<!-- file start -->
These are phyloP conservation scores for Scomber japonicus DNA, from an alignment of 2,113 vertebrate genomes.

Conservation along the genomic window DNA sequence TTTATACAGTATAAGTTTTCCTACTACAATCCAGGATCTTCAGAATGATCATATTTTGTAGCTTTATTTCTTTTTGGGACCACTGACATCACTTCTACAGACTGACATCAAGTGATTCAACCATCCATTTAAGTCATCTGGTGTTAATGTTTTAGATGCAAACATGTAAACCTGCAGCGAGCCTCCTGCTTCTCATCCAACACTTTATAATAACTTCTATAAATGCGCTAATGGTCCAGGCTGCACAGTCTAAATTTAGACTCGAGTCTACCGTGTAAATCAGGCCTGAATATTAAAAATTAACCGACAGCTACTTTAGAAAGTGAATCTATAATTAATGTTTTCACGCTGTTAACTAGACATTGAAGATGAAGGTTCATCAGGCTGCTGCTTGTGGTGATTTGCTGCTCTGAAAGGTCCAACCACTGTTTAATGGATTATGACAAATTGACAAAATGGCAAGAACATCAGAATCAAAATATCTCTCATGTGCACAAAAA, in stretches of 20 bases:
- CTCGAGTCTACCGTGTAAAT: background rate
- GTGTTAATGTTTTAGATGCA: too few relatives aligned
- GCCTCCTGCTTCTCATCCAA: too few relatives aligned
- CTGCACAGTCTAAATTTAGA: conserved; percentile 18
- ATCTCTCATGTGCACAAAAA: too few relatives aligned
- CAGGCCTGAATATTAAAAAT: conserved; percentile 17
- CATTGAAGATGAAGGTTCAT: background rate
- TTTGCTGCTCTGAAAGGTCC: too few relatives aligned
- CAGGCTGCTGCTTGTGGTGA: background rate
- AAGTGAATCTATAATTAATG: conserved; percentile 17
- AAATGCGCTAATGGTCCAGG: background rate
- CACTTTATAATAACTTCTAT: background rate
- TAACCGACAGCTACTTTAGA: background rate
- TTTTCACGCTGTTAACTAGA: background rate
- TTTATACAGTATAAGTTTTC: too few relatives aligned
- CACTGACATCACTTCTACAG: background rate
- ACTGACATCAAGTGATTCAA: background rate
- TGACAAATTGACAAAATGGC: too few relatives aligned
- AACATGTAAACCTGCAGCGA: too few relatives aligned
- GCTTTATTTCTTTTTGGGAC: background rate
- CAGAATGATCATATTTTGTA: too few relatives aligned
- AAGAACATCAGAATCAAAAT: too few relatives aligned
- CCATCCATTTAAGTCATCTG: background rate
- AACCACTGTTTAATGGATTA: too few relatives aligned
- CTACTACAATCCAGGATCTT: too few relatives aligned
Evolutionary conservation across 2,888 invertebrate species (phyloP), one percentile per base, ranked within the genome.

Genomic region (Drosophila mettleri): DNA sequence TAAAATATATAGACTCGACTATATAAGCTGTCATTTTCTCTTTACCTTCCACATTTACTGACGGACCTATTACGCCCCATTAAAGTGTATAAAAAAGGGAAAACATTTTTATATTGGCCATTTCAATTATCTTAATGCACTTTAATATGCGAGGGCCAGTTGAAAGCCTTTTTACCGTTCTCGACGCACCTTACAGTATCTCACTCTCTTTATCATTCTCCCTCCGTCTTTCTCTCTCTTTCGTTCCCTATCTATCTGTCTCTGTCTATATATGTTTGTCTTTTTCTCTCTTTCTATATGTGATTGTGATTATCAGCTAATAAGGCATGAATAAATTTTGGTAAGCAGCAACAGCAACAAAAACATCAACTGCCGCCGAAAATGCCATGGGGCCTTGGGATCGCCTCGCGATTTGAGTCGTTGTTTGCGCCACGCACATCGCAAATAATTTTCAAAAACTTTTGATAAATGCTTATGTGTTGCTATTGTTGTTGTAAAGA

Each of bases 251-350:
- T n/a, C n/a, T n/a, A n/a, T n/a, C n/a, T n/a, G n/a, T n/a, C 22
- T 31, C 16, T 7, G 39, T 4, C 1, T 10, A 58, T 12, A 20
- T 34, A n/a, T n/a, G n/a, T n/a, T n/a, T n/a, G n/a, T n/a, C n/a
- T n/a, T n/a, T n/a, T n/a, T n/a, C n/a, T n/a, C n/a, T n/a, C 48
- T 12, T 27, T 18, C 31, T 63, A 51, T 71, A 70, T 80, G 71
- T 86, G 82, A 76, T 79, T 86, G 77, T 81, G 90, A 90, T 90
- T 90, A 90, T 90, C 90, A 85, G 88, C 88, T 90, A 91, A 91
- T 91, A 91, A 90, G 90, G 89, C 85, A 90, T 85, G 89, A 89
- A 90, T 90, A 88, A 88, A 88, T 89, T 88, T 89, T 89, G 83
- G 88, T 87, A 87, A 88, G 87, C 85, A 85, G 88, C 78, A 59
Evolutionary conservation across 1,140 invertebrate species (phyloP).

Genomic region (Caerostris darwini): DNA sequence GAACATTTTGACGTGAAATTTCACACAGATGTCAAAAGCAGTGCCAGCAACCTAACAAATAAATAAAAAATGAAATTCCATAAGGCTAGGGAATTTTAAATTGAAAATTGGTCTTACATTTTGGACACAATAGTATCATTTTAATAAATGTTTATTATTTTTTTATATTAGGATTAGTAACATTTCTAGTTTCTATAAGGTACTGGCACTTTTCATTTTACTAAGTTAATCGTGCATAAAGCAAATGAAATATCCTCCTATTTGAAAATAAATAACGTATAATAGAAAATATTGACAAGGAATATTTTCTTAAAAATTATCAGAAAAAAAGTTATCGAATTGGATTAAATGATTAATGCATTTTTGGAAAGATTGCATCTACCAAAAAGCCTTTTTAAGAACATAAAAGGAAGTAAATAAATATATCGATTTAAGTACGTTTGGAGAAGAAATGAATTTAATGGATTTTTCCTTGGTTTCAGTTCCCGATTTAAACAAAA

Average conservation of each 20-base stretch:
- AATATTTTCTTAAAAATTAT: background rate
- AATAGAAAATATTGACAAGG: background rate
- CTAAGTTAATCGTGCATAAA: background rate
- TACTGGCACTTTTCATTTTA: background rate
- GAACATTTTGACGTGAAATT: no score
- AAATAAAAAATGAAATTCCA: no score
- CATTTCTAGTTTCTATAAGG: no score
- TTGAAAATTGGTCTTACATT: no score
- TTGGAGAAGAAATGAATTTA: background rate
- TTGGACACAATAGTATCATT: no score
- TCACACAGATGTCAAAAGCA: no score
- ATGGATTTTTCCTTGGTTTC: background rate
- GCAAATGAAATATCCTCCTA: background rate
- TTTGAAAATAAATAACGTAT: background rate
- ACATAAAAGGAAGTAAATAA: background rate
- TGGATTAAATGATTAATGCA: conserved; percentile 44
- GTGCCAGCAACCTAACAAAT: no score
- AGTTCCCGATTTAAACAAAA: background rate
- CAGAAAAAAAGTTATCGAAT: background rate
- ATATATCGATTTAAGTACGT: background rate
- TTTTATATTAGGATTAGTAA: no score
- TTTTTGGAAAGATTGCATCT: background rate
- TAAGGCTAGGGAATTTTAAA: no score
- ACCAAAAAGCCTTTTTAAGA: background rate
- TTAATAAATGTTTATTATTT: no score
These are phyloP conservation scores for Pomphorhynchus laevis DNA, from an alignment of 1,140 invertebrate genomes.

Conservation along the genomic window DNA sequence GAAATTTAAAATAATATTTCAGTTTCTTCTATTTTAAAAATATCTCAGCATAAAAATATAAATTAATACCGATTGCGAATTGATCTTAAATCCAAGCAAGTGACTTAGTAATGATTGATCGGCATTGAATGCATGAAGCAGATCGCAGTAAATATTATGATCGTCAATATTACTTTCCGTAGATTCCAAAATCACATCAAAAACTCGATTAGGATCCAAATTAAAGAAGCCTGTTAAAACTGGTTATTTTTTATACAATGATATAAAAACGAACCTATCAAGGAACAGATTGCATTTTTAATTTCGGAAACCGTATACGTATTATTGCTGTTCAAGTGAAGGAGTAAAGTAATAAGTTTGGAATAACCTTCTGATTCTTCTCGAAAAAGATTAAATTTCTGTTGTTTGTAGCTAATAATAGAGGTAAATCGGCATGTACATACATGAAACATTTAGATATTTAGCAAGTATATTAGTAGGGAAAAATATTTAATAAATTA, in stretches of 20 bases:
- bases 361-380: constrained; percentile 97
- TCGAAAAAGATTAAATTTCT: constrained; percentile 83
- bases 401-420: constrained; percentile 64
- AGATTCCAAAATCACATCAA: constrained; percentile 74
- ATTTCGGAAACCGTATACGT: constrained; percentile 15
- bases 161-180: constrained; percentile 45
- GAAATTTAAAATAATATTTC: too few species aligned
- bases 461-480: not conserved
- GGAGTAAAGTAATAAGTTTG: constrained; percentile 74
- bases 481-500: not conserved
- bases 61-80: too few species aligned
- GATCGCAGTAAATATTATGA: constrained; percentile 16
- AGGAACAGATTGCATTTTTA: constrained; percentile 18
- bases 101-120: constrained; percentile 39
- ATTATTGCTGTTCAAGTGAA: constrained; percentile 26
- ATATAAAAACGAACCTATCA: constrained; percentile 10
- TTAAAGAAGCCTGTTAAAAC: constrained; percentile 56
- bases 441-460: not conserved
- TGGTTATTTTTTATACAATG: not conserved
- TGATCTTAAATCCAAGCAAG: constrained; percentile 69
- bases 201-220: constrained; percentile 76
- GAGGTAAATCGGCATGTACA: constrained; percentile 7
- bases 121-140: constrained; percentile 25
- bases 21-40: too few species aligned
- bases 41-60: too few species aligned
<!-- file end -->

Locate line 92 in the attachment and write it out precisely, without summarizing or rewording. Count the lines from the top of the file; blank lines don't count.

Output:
- GAGGTAAATCGGCATGTACA: constrained; percentile 7